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Old 25-10-2014, 16:59   #1
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AIS/Chartplotter

I am planning to connect a B Class ais to a Garmin chart plotter via nmea 0183.
I notice their is a connection on the ais unit for a GPS antenna, my question being , if the chartplotter already has an external antenna , is there a requirement to add another GPS antenna to the ais unit even though they are talking to each other.

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Old 25-10-2014, 17:05   #2
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Re: AIS/Chartplotter

The AIS unit has it's own GPS receiver.
It does not get it's position info from chart-plotter.
You must connect an antenna.

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Old 25-10-2014, 18:45   #3
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Re: AIS/Chartplotter

yes you need 2nd ant.
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Old 25-10-2014, 18:59   #4
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Re: AIS/Chartplotter

Unless the ais unit will accept gps data via nema 0183 or nema 2000.


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Old 25-10-2014, 19:52   #5
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Re: AIS/Chartplotter

Quote:
Originally Posted by Tazzie View Post
, is there a requirement to add another GPS antenna to the ais unit even though they are talking to each other.

Tazzie
Yes, there is some weird rule that the AIS must have its own GPS and that it must be in the dome antenna whereas most GPS units the antenna is just an antenna and the GPS unit is in the main box.
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Old 25-10-2014, 21:11   #6
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Re: AIS/Chartplotter

AIS requires a separate and dedicated GPS - they will not accept external NMEA GPS data. All of the AIS units I know have the GPS in the unit itself and they require an external antenna. The external mushroom is not a GPS - only an antenna.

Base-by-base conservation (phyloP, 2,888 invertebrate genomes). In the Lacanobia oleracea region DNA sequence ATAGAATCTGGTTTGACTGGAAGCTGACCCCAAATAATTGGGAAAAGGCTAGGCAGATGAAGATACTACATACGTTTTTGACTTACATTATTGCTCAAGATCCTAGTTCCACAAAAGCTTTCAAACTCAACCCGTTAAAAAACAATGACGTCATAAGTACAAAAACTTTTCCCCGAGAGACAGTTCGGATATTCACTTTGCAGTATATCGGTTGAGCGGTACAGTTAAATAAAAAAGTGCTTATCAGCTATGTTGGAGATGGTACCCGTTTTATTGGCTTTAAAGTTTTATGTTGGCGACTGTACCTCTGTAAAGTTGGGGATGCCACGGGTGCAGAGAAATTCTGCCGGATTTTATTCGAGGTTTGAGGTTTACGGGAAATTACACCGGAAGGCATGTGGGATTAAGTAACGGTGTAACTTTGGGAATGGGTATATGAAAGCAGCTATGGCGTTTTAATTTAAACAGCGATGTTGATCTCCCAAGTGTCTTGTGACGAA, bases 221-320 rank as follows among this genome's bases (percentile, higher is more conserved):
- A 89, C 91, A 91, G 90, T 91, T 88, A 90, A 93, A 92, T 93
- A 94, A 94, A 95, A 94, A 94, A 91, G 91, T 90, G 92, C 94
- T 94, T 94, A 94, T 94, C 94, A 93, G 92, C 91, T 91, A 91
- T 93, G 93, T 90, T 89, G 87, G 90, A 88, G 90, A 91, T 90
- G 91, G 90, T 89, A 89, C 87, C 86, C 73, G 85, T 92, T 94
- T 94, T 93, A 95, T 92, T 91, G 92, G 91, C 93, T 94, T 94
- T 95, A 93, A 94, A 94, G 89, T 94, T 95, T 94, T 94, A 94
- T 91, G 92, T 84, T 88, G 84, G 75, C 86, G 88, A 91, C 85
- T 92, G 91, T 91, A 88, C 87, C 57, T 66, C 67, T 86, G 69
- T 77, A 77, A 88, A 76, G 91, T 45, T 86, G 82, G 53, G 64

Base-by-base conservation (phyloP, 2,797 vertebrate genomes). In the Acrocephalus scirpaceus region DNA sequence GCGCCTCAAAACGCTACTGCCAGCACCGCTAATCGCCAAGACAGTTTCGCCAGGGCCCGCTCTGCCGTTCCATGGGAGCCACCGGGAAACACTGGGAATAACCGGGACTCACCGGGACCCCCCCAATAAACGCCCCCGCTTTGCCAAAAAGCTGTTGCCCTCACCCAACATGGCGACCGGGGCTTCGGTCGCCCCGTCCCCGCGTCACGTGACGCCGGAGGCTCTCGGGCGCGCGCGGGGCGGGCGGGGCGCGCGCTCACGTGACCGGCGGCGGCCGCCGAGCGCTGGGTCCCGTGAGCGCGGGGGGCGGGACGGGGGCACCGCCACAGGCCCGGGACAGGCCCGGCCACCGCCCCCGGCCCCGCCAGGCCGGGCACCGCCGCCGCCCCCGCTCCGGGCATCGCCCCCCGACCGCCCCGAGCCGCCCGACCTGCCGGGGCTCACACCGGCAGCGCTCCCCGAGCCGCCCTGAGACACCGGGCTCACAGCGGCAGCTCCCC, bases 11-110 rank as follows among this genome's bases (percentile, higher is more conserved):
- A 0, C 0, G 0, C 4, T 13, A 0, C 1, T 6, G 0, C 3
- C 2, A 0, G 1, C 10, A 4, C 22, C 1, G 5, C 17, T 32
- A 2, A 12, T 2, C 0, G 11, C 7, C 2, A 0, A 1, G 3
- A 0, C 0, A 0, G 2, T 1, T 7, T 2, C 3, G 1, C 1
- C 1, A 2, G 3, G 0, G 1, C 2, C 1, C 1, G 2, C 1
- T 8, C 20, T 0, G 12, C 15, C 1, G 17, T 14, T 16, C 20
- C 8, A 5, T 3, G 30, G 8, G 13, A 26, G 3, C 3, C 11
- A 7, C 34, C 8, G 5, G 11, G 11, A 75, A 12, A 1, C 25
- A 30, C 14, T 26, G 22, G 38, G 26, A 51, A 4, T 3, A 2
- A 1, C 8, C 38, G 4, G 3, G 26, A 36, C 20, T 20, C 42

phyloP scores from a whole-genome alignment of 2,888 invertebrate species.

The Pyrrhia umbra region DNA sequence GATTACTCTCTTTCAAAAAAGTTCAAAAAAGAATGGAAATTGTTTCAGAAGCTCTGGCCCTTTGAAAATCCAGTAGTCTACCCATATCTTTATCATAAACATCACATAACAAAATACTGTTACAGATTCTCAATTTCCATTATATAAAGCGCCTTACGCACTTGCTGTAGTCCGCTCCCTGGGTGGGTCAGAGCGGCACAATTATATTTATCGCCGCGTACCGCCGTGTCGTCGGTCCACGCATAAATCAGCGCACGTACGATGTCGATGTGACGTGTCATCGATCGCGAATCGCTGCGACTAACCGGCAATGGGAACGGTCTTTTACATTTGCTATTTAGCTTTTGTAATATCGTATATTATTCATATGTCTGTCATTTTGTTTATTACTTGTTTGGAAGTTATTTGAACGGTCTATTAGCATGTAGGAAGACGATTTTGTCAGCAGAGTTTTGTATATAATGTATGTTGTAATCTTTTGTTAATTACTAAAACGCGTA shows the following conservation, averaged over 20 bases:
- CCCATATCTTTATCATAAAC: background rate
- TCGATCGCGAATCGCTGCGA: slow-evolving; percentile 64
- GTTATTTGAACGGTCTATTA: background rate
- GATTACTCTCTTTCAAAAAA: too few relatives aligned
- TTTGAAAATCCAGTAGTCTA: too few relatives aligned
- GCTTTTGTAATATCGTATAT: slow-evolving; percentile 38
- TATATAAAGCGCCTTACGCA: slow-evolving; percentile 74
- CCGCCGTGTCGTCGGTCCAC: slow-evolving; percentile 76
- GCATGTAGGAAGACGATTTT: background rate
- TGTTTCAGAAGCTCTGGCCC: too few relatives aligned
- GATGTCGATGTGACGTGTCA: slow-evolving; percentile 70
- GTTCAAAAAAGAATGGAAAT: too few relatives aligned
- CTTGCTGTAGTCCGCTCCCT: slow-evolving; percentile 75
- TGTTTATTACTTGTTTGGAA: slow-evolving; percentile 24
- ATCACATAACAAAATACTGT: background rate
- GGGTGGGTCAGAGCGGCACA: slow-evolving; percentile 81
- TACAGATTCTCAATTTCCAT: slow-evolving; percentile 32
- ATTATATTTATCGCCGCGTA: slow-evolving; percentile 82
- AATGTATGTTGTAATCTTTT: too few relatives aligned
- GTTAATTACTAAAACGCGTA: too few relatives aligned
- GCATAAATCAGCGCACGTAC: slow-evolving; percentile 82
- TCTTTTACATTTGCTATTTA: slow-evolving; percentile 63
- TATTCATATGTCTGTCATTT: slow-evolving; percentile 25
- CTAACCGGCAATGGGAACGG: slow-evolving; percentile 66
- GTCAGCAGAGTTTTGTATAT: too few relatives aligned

Most modern MFD's use an external GPS receiver, where the entire GPS is contained in the "antenna".

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Old 25-10-2014, 22:08   #7
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Re: AIS/Chartplotter

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Originally Posted by colemj View Post
AIS requires a separate and dedicated GPS - they will not accept external NMEA GPS data. All of the AIS units I know have the GPS in the unit itself and they require an external antenna.
Makes sense really. It would be a huge liability if you could "adjust" or even fabricate your position prior to broadcast. The fishing guys would love it...

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Old 26-10-2014, 05:32   #8
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Re: AIS/Chartplotter

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Originally Posted by colemj View Post
AIS requires a separate and dedicated GPS - they will not accept external NMEA GPS data. All of the AIS units I know have the GPS in the unit itself and they require an external antenna. The external mushroom is not a GPS - only an antenna.



Most modern MFD's use an external GPS receiver, where the entire GPS is contained in the "antenna".



Mark

AMEC for example has an AIS that will except input from a NMEA GPS source. ( even though I has an internal GPS)

There's actually no requirement that a leisure yacht requires an AIS with integrated GPS. A ship that requires IMO compliance does